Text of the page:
Mourning Ruby by Helen Dunmore
She writes like this:
Joe had watched me eat my usual food without comment, for the first few weeks. He never criticized it, but he brought me into the pleasure world step by step. He’d taught himself everything and then he taught me. I’d been living with half nothing, believing I was lucky if I had a cheese roll for lunch, and the hot water didn’t run out before I had my bath. Joe taught me to go into shops I’d walked past automatically all my life. I went inside and bought wine and flowers and books and music.
One day, to make Joe smile, I wrote out the menus which my adoptive mother fed to us on a two-weekly rotation. I remembered every meal by heart.
Week one, Monday: Corned beef, tinned peas and tinned new potatoes. Strawberry Angel Delight.
Each morning we measured out our cornflakes with an off-white melamine cup. To drink there was hot Ribena, or hot Bovril, or good fresh water from the tap.
The glory of my adoptive mother’s housekeeping was that she was never hostage to the seasons. They filled the boot of their Mazda with tins and packets once a month. She was particular about where the tins came from. Corned beef from Argentina was no good even if it was on special offer. To buy Heinz baked beans was to spend money for the sake of spending money. Only fools bought instant mashed potato, which had no food value compared to the tinned variety.
She taught me that potatoes were waxen and slippery and came ready-peeled, carrots grew in cubes and corned beef had to be warmed under the hot tap to loosen its coat of fat so that it would glop out of the tin. At Christmas we had a Plumrose Ham from a bigger tin. The strip of metal that wound onto the key-opener was so long that it sometimes broke under the tension, slashing a thumb.
Day by day, Joe undid my good housekeeping. I got soil on my fingers, and I sliced up meat which bled. I learned to check the eyes of fish before I bought them, to see if they were full and bright, and then not to look into them again. We picked shot out of pheasants, and I leaned that hares, like horses, have saddles.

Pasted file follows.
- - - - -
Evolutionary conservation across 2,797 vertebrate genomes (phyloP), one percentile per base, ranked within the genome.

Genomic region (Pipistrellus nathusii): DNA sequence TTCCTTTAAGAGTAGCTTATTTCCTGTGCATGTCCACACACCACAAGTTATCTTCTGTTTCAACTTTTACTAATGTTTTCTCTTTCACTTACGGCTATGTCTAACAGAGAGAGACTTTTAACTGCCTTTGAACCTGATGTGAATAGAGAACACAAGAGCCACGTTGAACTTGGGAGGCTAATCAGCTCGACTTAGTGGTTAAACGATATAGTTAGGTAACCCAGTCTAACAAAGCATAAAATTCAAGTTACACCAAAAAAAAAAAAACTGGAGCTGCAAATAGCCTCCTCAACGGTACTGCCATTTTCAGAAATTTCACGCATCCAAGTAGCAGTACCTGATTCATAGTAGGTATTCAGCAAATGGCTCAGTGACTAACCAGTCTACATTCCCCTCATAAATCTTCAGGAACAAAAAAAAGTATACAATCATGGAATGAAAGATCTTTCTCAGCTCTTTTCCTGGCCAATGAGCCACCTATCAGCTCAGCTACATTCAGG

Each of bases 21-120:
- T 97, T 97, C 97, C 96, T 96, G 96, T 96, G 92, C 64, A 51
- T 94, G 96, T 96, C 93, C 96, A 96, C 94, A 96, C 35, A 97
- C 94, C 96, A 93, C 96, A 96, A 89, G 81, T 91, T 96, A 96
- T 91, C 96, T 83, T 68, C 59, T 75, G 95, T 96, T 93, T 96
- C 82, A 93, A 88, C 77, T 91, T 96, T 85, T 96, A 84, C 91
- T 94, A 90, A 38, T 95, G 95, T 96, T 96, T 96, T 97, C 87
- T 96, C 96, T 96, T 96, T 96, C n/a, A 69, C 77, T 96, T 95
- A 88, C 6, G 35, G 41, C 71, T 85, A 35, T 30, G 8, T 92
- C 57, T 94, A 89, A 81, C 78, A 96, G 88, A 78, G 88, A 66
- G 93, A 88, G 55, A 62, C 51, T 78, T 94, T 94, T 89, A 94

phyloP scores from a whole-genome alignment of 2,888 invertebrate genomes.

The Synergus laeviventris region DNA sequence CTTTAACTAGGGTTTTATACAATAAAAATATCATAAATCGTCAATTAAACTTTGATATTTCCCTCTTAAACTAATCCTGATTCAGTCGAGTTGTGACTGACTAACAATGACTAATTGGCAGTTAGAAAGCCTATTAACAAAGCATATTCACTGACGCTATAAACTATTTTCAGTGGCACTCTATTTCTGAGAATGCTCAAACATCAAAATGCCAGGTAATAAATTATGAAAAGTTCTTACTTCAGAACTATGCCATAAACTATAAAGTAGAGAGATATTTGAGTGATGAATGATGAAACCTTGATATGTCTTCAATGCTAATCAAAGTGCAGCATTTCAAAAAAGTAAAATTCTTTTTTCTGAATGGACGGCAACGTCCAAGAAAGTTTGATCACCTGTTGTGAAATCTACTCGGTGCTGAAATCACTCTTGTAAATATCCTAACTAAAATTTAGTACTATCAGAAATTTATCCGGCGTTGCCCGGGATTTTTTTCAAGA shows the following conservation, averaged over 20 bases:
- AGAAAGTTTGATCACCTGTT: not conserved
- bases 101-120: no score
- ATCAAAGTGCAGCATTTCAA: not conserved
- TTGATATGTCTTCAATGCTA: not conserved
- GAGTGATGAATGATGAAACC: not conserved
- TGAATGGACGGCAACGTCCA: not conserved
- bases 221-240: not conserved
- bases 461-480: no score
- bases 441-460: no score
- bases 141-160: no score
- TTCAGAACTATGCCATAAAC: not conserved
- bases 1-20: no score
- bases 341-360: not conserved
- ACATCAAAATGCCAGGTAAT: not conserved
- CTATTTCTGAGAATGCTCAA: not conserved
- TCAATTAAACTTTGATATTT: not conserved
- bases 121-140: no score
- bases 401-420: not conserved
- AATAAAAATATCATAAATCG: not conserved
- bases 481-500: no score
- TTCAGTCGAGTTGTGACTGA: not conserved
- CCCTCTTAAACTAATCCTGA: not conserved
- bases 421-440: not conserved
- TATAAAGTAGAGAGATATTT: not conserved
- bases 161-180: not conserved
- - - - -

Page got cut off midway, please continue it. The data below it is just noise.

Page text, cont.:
Rebecca, not long ago the centre of a happy family, has become the woman that her daughter Ruby’s death has made. Dunmore gives us a glimpse of the richness and warmth that Ruby brought to her parents, Rebecca and Adam. And then she shows us the isolation which Ruby’s death brings to Rebecca, the lack of meaning or purpose which accompanies her. This is a sombre book, though well crafted and not without colour.
Helen Dunmore is a poet and there are moments in the narrative which are overwritten, though generally she knows well how to handle words and make them seem acceptable to us. She is also particularly good on female characters and the minutia of every-day domestic realism. Her men here, Adam and her friend Jo and employer, Mr Damiano, do not really come alive for us, except as accompaniments to our heroine’s experience.
But these things don’t matter too much, because it is Rebecca who is central to the narrative, and it is her who grabs our attention, and to whom we look for a resolving of the story’s tensions.
Annoyingly, Dunmore continuously leads us away from Rebecca’s consciousness with forays into poetry or politics or history or someone else’s story. Not enough to stop us reading the book, but while staying with it I was irritated by the feeling that I was being robbed of whole swathes of Rebecca’s inner life by these sideways leaps into and out of the real world.
Nevertheless, an intelligent and ultimately moving novel.